Monday, January 24, 2011
Desert country: a poignant reminder from Aboriginal art on Australia day
Desert country is an art exhibition currently on display at the Art Gallery of South Australia. In the foyer is a huge (5 m high, 10 m wide) photo of the outback, red dirt, a road rolling into nowhere. It’s the standard Western perspective, a snapshot of a moment in time, captured from the viewpoint of the individual staring outward. The red road is surrounded by scrubby bush – better stick to the road, cos in the desert lies the possibility of slowly parched death.
Inside are six rooms, containing the first ever attempt to chart the forty year evolution of the internationally acclaimed Australian desert painting movement. The paintings are drawn entirely from the the Gallery’s extensive holdings of Aboriginal art.
The exhibition is a haunting reminder that there is entirely other way of viewing, and living, in desert country. (These are just my thoughts, as I wandered. I might be well be well of base in my interpretation, but here is what struck me).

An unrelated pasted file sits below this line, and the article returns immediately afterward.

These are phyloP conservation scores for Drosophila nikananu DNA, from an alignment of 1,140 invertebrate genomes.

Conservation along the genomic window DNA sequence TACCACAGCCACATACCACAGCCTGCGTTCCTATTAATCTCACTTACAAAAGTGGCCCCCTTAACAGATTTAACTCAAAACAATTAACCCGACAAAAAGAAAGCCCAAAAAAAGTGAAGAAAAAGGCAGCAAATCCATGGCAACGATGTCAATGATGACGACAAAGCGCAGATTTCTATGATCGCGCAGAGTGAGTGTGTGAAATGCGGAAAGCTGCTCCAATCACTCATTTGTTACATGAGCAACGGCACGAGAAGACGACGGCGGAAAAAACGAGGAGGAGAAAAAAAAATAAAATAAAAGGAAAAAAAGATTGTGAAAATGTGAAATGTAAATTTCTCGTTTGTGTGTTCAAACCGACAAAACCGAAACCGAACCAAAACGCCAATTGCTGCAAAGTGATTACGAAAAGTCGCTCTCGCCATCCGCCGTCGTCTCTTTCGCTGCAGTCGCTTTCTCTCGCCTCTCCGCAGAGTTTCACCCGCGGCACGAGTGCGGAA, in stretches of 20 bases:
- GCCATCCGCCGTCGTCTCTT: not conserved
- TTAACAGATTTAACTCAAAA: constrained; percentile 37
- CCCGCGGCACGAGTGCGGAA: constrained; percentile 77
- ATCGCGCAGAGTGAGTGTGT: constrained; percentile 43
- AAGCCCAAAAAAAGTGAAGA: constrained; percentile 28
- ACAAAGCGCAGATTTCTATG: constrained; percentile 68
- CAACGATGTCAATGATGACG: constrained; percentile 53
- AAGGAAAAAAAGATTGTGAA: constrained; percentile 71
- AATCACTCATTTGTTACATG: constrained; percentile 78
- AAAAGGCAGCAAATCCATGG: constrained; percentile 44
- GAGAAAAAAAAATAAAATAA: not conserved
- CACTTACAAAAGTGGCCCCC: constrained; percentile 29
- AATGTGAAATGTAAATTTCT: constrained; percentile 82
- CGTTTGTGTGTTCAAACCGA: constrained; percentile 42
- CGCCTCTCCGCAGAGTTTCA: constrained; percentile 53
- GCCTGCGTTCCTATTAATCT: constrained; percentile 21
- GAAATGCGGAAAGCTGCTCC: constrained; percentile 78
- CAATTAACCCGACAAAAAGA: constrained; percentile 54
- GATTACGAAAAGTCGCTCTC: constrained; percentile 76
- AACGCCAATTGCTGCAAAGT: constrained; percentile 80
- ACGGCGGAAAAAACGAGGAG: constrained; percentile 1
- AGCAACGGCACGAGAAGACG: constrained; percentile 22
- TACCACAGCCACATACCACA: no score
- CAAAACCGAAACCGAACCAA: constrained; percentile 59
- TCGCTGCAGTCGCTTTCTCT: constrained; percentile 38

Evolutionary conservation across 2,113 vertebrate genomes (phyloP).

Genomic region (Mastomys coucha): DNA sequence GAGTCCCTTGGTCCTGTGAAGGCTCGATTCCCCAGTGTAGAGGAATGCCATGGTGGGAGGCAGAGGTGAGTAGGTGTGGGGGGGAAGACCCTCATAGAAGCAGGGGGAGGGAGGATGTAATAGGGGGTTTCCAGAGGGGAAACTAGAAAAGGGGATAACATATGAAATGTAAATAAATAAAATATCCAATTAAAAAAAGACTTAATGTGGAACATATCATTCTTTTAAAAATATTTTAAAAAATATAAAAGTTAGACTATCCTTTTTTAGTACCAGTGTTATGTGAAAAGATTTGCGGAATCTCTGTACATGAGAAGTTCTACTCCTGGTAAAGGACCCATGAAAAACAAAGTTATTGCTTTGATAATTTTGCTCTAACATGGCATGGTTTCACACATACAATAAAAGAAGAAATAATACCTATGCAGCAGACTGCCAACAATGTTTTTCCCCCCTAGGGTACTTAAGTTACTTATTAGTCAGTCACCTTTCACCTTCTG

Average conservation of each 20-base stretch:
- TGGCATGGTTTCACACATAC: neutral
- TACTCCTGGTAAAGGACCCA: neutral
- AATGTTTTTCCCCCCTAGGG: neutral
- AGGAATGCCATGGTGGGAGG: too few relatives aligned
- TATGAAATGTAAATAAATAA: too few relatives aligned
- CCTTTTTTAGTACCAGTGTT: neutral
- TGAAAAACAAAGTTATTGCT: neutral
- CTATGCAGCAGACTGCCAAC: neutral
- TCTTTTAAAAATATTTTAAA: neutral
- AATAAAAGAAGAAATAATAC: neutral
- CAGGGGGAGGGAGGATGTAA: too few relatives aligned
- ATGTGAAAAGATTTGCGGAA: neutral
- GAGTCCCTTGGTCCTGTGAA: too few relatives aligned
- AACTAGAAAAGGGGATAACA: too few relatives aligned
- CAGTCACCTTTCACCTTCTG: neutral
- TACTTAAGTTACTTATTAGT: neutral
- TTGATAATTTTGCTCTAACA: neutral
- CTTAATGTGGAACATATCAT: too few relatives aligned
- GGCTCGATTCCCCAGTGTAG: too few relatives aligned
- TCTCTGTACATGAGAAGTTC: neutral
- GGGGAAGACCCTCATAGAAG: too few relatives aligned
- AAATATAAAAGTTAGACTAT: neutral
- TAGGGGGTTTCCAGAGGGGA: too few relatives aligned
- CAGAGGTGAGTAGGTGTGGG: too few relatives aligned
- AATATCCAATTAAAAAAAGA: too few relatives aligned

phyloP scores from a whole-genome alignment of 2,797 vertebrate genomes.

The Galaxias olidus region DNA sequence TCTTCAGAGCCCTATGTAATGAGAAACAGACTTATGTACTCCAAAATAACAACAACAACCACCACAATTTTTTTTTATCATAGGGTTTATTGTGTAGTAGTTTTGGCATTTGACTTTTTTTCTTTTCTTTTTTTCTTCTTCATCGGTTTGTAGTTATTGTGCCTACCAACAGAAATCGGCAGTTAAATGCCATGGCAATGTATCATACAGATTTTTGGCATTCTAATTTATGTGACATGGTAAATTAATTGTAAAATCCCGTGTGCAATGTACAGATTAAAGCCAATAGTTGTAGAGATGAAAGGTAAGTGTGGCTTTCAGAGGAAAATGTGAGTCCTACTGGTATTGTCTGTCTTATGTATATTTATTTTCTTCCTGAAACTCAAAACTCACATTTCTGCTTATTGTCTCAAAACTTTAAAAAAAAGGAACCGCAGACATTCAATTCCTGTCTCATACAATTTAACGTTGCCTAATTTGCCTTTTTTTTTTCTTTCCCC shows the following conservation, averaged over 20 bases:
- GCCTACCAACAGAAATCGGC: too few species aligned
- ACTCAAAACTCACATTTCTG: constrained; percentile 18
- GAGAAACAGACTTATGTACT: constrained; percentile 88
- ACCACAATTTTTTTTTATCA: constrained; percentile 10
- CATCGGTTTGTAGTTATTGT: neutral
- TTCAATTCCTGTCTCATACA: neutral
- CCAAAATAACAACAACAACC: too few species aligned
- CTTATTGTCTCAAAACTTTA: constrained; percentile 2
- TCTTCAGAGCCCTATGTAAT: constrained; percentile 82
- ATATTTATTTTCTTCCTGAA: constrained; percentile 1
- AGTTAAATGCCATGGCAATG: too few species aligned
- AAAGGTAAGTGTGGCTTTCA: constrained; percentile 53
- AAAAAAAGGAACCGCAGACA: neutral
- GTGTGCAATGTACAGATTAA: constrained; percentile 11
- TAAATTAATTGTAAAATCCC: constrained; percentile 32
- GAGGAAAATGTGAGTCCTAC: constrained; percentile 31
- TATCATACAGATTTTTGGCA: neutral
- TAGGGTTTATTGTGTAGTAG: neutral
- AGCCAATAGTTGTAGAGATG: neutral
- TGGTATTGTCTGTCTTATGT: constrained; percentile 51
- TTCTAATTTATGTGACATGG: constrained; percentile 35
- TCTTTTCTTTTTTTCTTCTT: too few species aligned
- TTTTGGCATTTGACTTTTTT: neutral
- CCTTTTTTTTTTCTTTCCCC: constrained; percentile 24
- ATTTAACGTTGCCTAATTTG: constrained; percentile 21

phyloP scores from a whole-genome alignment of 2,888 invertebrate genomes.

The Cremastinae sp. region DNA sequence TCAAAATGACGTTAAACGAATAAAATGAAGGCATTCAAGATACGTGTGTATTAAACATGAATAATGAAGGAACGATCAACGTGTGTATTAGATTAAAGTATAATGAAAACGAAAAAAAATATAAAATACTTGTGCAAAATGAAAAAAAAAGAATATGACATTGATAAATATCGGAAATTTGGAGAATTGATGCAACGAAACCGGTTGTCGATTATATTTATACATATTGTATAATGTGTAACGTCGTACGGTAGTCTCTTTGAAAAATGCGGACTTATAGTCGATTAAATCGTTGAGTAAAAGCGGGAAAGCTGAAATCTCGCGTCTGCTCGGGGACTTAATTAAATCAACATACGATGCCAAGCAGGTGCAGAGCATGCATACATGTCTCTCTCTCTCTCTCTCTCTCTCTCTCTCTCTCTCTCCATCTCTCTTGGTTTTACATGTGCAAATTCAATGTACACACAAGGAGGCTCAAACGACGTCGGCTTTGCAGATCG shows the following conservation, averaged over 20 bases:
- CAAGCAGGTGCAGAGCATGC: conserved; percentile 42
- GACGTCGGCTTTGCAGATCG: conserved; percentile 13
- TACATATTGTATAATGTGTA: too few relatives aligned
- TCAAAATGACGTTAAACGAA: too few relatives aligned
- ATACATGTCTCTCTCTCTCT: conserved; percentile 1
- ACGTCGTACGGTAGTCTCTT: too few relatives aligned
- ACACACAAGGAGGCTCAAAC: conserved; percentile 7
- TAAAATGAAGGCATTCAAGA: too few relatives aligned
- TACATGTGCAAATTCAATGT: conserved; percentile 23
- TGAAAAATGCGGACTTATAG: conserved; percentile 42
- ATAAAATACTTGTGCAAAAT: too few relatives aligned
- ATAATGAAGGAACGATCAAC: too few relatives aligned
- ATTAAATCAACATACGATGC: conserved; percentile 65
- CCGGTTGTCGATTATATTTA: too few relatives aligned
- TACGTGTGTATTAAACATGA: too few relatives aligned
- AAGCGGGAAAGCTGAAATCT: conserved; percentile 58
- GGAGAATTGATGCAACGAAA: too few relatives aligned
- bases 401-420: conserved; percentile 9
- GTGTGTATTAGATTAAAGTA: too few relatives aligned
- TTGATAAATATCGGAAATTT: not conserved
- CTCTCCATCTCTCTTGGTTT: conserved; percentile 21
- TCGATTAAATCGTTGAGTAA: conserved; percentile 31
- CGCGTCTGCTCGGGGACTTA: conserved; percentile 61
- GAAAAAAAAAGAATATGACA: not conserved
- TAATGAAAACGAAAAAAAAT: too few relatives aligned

The perspective is topographical, looking down, rather than from the perspective of a person looking outward. How a desert people can conceive of land as birds eye is remarkable and shows an active and powerful imagination.
This land is given shape, takes form, through dots, rather than lines. Dots suggest a different way to measure, to enscribe and appreciate scale.
Most pictures have a narrative, a story. Thus land is shaped by the past, by the interplay of human and history and it is this that gives meaning, value, identity. Or tells of bush tucker, the path of emu, the spots to sample bush oranges or plums. What to Western eyes is arid rock, is for Aboriginal a place of sustenance.
The paintings also suggests a radically different approach to time. Often European art captures a moment, a snapshot. In contrast, in this art, a narrative over time seems embedded in the painting. Thus time seems to not be linear, but to be shaped by a sequence of past events, that can all be represented on one single canvas, Desert country.
The standard of the paintings is variable. Some works looking decidedly amateur. Others are simply stunning. But everyone is a reminder that there is another whole way of looking at life.
Land need not be for exploring, fencing, settling, mining. It can also give us identity, tell our story, offer us sustenance, provide a different perspective on time and space.
Desert Country will be making it’s way around Australia. Well worth checking out when it comes by you – Western Australia (13 May – 31 July), Victoria (17 August – 2 October), Queensland (18 November 2011 – 30 January 2012), New South Wales (18 February – 6 May 2012). For more details, go here.